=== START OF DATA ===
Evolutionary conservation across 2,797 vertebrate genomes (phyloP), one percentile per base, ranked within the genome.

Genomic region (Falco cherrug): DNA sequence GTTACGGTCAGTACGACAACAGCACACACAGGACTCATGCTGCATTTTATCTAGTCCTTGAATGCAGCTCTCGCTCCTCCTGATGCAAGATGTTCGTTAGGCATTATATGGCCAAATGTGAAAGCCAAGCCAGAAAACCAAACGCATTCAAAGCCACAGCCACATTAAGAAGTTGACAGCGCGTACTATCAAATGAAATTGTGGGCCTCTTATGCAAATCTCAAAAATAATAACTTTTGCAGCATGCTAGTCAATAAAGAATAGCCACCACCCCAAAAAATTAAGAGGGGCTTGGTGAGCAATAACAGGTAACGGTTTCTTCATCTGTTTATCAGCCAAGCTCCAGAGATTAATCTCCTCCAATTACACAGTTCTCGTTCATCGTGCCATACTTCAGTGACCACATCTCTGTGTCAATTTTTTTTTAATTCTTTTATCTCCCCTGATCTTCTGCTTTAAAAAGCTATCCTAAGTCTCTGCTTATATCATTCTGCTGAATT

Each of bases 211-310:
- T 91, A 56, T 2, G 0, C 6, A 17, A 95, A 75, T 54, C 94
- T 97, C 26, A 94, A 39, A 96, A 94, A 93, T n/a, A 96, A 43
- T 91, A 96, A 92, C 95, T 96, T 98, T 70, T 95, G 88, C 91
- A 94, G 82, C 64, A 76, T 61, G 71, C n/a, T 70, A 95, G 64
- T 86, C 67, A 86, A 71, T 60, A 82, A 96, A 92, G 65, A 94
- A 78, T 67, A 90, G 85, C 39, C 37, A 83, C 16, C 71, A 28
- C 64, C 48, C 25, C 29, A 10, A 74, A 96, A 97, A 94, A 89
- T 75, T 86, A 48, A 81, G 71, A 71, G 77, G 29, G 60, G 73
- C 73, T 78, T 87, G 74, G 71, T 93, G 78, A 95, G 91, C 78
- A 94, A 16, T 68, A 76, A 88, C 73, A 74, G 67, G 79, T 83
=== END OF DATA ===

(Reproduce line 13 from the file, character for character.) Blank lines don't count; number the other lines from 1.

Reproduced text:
- A 94, A 16, T 68, A 76, A 88, C 73, A 74, G 67, G 79, T 83